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The top-10 unforgettable moments from Cork and Waterford’s modern hurling rivalry

“I love me county” or that Donal Óg showing us all that hurling is a game of inches.

John Mullane before his sending off in 2004.
John Mullane before his sending off in 2004.
Image: INPHO

THEY’LL MEET FOR the 55th time in the past 100 years of All-Ireland Senior Hurling Championship action this weekend, so it’s little wonder that Cork and Waterford form one of Gaelic games’ great rivalries.

Here, we’ve selected our top-10 but, if you disagree, let us know in the comments section below.

And if you think either the Rebels or Déise will add to these unforgettable moments this weekend, you can put your money where your mouth is here.

1. ‘I love me county’

Source: CR's Video Vaults/YouTube

John Mullane is currently making a name for himself as a colourful pundit on national radio.

However, you can probably trace his post-playing career all the way back to the 2004 Munster final when he spoke passionately after watching his team eke out a one-point win over the Rebels despite his second-half sending off.

2. Paul Flynn’s long-range screamer

Source: DriftIRL/YouTube

“Only Paul Flynn could think of it” says Ger Canning in commentary and he’s probably right.

What makes the effort from 40-yards in 2004 so special is that his side were two points and a man down when he opted to defy logic and go for goal.

But it worked and would prove to be the difference between the sides.

3. Brian Corcoran’s ingenuity

You don’t see many half-volleys raising the green flag in hurling but, then again, there weren’t many players like Brian Corcoran.

A long ball into the Waterford square was kept in play by Joe Deane before he squeezed it back to his team-mate. Corcoran decided the only way he’d score was by dropping the sliotar and curling it into the bottom corner.

Somehow it worked and Cork went on to win the 2005 All-Ireland quarter-final by five points.

4. Super sub Cathal Naughton

It’s hard to believe this All-Ireland semi-final was 11 years ago but it was a glorious time for Cork hurling.

On a streak of 12 championship wins in a row, they were going toe-to-toe, score-for-score with Waterford and it looked like the pair wouldn’t be separated.

In came Cathal Naughton and, with his first two touches, scored 1-1 which would make all the difference in the end, sending Cork to the final.

5. Stephen O’Keffe’s massive bruise

Anthony Nash had been scoring penalties for fun, lifting them at the 21-yard line before striking them at the 13.

In 2014, Waterford keeper Stephen O’Keeffe decided to stand his ground and while he saved his opposite number’s effort in a game the Déise would go on to win, as you can see above, it came at a price.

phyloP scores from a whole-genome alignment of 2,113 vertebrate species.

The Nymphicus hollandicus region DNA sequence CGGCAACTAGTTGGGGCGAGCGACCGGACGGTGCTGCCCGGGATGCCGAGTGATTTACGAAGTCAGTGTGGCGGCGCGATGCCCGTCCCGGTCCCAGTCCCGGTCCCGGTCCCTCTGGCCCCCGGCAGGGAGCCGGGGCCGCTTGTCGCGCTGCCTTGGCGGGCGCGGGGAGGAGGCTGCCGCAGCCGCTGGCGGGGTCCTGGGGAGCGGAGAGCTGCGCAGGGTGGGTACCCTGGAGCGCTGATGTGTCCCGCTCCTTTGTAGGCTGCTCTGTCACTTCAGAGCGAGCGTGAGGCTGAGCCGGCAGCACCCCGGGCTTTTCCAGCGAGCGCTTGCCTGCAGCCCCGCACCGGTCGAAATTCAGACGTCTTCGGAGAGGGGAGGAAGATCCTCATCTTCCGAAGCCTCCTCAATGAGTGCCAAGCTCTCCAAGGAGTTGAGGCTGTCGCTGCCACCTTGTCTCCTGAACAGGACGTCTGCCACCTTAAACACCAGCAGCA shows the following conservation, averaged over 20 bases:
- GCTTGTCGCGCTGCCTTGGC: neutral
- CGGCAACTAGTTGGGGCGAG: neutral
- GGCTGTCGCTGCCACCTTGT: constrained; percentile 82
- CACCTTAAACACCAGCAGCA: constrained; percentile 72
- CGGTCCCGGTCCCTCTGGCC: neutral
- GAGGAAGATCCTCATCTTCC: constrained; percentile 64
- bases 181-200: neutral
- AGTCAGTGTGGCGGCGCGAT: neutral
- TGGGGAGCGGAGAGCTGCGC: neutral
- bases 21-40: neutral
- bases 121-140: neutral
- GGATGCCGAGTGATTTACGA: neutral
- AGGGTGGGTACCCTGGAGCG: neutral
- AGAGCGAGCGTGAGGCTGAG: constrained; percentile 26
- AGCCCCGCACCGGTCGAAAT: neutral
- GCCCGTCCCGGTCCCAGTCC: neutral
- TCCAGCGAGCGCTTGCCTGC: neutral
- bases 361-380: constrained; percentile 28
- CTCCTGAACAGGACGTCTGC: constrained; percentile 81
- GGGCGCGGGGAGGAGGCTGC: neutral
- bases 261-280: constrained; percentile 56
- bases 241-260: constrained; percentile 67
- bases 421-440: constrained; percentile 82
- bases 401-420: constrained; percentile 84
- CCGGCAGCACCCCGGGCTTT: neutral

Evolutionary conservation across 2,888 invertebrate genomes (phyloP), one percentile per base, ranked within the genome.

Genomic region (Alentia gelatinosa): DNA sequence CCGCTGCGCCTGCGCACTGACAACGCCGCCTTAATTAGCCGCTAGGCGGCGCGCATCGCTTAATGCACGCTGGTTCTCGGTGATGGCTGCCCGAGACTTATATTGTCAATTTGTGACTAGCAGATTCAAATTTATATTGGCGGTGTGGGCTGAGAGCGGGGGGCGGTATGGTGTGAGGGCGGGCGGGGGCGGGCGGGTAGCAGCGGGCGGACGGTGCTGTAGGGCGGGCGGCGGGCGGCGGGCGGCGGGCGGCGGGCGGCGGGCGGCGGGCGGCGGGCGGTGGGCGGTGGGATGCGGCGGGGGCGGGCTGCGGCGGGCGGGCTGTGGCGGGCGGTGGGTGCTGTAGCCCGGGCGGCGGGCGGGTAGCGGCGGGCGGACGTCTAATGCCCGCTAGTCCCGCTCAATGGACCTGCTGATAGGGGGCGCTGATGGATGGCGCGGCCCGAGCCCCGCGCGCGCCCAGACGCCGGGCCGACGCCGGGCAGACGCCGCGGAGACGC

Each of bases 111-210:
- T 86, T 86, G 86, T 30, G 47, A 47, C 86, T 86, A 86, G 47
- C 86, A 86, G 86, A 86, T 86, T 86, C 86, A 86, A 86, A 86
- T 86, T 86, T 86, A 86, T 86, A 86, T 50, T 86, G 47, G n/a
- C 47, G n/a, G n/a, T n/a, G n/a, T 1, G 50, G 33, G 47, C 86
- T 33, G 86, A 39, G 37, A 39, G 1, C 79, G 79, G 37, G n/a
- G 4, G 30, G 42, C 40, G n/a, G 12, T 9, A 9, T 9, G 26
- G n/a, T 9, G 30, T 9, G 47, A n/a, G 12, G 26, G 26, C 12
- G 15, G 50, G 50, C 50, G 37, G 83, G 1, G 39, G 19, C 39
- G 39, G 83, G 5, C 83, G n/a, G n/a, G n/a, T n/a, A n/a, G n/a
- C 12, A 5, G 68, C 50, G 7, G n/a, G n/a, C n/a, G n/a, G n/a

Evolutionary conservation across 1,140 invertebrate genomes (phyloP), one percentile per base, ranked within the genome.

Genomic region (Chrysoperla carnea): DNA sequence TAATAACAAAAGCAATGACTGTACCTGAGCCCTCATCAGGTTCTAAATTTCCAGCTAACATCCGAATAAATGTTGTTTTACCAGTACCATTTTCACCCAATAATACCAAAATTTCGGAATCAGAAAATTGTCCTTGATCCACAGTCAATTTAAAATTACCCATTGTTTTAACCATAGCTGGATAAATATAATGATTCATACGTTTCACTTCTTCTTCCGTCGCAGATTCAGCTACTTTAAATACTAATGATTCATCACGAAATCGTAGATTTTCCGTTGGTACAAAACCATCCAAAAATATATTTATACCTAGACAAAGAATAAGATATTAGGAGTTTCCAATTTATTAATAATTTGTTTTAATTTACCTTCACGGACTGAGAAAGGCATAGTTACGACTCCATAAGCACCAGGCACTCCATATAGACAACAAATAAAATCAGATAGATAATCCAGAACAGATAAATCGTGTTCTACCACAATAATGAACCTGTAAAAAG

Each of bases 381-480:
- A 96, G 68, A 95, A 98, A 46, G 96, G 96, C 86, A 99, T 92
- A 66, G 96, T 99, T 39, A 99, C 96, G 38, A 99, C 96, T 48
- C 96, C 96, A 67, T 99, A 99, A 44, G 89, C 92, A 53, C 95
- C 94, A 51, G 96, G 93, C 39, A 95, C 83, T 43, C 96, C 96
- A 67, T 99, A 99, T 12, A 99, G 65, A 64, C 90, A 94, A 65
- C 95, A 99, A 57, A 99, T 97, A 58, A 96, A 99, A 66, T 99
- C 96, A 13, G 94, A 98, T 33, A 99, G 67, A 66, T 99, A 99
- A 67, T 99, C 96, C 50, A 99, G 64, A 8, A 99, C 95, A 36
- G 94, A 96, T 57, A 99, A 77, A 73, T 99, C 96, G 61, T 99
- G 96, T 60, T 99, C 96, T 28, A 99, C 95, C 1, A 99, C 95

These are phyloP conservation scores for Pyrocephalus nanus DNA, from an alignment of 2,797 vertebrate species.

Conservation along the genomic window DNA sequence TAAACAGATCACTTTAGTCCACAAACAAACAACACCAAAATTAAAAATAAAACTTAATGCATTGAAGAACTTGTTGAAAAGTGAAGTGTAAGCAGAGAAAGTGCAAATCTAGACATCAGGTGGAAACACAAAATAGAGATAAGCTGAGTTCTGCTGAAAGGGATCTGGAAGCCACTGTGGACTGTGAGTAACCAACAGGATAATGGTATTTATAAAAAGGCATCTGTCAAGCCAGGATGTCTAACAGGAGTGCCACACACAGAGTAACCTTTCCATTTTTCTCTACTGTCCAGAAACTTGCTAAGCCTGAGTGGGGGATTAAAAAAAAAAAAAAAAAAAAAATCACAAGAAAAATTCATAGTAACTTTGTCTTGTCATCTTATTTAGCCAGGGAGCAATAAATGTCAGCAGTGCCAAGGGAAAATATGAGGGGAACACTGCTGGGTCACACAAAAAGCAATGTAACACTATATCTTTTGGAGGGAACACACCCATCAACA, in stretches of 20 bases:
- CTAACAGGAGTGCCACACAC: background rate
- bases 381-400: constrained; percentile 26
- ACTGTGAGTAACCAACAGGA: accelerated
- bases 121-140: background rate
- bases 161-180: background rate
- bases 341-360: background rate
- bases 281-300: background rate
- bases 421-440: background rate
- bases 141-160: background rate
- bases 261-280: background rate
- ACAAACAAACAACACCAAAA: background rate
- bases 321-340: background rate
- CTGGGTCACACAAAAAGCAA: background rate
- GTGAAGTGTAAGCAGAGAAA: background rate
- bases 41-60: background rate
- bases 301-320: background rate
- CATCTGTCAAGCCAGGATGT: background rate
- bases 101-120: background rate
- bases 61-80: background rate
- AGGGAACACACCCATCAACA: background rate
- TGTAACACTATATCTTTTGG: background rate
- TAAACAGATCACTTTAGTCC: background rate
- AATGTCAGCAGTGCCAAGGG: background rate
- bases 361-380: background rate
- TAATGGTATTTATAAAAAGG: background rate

6. Donal Óg proves hurling is a game of inches

Cork led 1-16 to 1-15, three minutes into injury time in their All-Ireland hurling championship semi-final and it didn’t look like the Déise would find an equaliser.

However, referee Brian Gavin awarded Waterford a free just inside their own 65 and most of the ground thought Ken McGrath would have the range to level the game up.

But Donal Óg Cusack stuck his hurley high above the bar and stopped the ball from going over to win the game.

7. Dan Shanahan beats Cork and Father Time

He may have been just 33 in 2010 but, by the time Waterford’s Munster final with Cork rolled around, Dan Shanahan was reduced to being a bit-part player for his county.

He was on the bench for the drawn first game, but stood up to the mark when the replay went to extra-time, firing home what would prove to be the winning goal.

After the Déise lost their semi-final with Tipperary, the Lismore man called time on his inter-county career.

8. 70 minutes of hurling heaven

The 2004 Munster final might go down as one of the great hurling championship encounters of all time so it should come as little surprise it features more than once.

With the Déise holding the slimmest of leads late on,  Diarmuid O’Sullivan pumped a long ball into the Waterford defence, only to watch McGrath pluck the sliotar from the clouds and secure the narrow win.

9. Aisake Ó Hailpín leaves the Déise defence for dust

Aisake Ó Hailpín may have been overshadowed by his brothers but few who saw this brilliant solo effort in the drawn Munster final of 2010 will forget it.

Having raced through on goal, Ó Hailpín sent Noel Connors into the next county with a hefty shoulder before firing a rasping shot past Clinton Hennessy in the Waterford goal.

10. John Mullane’s hat-trick

Source: endadaenglish/YouTube

What better way to prove you love your county than with a hat-trick in a Munster final?

Sadly, Mullane’s 2003 treble would prove to be in a losing effort as Cork came out on top by four points, thanks largely to Joe Deane’s 1-4 in the game.

Fancy a bet on the All-Ireland SHC semi-final? Ireland’s biggest bookmaker Paddy Power have the odds on every market. Check out our All-Ireland Senior Hurling Championship odds here, or simply download the Paddy Power app for iOS or Android. For more tips, insight and the odd star columnist, head over to Paddy Power News.

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